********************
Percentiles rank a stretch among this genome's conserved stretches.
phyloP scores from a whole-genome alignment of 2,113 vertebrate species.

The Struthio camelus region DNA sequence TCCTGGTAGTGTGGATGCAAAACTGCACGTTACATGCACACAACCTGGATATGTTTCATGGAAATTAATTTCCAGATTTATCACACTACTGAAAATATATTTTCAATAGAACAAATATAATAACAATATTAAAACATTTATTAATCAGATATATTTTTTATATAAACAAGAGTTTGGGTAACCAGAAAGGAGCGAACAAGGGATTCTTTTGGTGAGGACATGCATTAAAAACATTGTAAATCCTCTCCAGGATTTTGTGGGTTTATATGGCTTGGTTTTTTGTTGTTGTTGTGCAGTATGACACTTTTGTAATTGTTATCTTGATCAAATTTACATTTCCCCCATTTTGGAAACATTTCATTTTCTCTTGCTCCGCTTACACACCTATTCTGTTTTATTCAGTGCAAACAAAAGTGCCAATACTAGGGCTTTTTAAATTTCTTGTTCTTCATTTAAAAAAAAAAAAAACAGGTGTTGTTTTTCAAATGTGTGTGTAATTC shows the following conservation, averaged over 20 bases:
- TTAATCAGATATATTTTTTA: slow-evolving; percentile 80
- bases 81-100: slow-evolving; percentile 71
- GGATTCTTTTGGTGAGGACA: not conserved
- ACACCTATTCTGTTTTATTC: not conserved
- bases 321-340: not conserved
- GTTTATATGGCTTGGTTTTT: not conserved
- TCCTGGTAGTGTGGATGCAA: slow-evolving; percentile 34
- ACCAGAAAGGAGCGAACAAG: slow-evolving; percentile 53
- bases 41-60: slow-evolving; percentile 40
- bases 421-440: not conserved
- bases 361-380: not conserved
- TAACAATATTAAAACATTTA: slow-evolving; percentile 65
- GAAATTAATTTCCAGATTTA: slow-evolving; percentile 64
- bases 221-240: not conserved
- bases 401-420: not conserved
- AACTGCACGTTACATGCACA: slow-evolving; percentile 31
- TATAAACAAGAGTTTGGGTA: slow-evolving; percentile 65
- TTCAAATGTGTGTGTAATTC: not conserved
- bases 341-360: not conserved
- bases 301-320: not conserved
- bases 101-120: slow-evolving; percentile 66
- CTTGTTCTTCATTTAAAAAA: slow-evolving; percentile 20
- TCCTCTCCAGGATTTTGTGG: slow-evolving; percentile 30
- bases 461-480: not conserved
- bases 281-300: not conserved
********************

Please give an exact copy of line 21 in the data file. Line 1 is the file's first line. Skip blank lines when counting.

- TTCAAATGTGTGTGTAATTC: not conserved